Landscape architect Cornelia Hahn Oberlander has won the 2015 Margolese National Design for Living Prize for her impact on Canadian cities. The School of Architecture and Landscape Architecture at the University of British Columbia, who awards the annual $50,000 prize, chose Oberlander for her “breathtaking, poetic, unforgettable, charged with meaning, and above all, Modernist” designs that have made “outstanding contributions to the development or improvement of living environments
for Canadians of all economic classes.”
“[Oberlander’s] interests draw on technical, ecological, symbolic, and artistic practices, in a range of scales from the entire planet to tiny neighbourhood parks… It is hard to imagine a living architect, planner, or landscape architect in Canada whose profile could compare to Oberlander’s. Figures in other fields who might have similar impact are perhaps Alice Munro for literature, the late Glenn Gould or perhaps Joni Mitchell for music, Leonard Cohen for poetry, the late Emily Carr for painting. Cornelia Oberlander is as close as we get to a household name in landscape architecture. She is, quite frankly, a national treasure,” said the jury.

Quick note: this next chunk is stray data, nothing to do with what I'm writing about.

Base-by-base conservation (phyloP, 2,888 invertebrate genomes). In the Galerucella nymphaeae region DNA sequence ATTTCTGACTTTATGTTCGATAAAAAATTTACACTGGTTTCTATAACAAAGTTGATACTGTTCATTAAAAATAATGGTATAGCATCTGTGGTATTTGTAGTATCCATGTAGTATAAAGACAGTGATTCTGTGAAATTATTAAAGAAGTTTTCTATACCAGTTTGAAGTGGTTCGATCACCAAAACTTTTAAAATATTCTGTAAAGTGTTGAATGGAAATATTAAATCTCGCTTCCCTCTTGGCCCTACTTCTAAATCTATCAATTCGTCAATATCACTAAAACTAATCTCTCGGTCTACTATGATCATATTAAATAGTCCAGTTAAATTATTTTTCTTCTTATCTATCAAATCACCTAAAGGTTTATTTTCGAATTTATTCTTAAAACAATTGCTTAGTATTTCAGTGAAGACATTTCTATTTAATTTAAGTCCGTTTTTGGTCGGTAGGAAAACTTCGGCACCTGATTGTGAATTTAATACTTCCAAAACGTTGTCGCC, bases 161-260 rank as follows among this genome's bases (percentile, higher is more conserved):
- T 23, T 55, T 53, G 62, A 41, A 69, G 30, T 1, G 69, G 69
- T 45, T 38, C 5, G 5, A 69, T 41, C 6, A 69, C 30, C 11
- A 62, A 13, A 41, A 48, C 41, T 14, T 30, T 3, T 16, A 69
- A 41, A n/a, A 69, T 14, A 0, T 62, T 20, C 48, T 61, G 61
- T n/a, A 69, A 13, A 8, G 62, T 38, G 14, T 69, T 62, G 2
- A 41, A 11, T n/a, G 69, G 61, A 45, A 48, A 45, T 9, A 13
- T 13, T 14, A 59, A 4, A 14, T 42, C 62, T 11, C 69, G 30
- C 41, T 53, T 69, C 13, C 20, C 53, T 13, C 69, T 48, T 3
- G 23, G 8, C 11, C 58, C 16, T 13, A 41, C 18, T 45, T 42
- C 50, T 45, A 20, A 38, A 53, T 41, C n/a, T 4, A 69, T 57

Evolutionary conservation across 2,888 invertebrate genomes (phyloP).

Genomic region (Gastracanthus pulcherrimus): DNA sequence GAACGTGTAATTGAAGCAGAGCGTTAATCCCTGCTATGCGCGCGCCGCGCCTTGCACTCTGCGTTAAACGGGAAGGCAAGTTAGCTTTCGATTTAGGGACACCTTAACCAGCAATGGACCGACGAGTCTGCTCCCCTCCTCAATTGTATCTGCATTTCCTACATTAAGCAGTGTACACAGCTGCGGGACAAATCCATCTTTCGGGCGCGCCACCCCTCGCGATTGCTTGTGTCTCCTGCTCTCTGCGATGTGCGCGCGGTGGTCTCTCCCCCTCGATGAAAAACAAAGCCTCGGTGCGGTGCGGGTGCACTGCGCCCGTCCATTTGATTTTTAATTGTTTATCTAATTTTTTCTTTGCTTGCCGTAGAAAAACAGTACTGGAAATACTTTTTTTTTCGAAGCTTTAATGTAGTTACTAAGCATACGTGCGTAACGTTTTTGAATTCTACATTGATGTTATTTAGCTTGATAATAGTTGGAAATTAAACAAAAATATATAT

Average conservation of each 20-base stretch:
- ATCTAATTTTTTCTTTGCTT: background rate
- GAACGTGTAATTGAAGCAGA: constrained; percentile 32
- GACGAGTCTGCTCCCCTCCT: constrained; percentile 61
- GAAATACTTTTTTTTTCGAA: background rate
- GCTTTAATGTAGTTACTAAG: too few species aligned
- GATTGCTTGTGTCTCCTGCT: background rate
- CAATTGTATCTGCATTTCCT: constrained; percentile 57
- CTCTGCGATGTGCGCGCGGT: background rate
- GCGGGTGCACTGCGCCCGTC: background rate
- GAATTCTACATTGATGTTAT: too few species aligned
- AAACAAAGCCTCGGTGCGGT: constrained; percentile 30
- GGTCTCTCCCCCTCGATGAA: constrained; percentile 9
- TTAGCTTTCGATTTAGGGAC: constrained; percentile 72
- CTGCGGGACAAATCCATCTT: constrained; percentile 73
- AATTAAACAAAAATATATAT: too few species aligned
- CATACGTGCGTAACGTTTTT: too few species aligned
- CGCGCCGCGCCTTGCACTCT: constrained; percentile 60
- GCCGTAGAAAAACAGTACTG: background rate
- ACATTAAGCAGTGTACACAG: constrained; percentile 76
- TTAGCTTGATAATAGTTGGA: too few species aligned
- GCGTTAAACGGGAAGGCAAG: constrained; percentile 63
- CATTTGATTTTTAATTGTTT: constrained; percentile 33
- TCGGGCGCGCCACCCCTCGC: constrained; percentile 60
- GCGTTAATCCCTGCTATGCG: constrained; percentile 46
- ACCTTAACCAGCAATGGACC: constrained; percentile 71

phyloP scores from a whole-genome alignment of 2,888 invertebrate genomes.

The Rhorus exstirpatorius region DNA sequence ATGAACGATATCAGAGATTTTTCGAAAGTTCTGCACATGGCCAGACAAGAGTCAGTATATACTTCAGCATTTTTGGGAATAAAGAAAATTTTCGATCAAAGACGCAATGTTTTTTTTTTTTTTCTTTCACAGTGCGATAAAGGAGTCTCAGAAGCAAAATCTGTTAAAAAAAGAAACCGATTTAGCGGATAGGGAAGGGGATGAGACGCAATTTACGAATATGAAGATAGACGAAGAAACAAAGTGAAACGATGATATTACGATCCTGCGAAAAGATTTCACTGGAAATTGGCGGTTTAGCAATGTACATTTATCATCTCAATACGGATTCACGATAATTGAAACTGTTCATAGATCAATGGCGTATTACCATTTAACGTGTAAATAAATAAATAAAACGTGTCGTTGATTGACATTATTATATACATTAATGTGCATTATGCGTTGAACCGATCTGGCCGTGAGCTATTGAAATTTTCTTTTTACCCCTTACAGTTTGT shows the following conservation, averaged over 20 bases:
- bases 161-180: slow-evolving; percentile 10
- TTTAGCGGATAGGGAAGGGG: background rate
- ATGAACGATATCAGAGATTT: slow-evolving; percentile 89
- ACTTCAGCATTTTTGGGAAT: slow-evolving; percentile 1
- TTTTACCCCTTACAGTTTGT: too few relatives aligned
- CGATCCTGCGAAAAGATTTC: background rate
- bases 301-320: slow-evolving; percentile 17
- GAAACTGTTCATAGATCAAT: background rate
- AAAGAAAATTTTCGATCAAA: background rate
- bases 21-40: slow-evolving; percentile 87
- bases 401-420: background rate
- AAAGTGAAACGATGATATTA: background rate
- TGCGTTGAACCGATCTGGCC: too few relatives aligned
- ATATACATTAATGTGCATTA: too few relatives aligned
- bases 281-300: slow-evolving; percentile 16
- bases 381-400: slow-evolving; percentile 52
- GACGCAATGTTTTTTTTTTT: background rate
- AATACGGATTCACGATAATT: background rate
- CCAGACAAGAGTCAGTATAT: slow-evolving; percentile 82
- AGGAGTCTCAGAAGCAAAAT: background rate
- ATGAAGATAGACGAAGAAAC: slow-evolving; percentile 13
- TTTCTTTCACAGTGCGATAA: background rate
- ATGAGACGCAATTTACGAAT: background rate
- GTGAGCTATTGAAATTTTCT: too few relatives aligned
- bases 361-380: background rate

Her most influential landscapes include those of the UBC Museum of Anthropology, Robson Square in Vancouver and Ottawa’s National Gallery.
Previous winners of the prize include Vikram Bhatt of McGill University (2014), Bing Thom of Bing Thom Architects (2013) and Eric Miller at University of Toronto (2012).
News via Canadian Architect, SALA UBC
Report via www.archdaily.com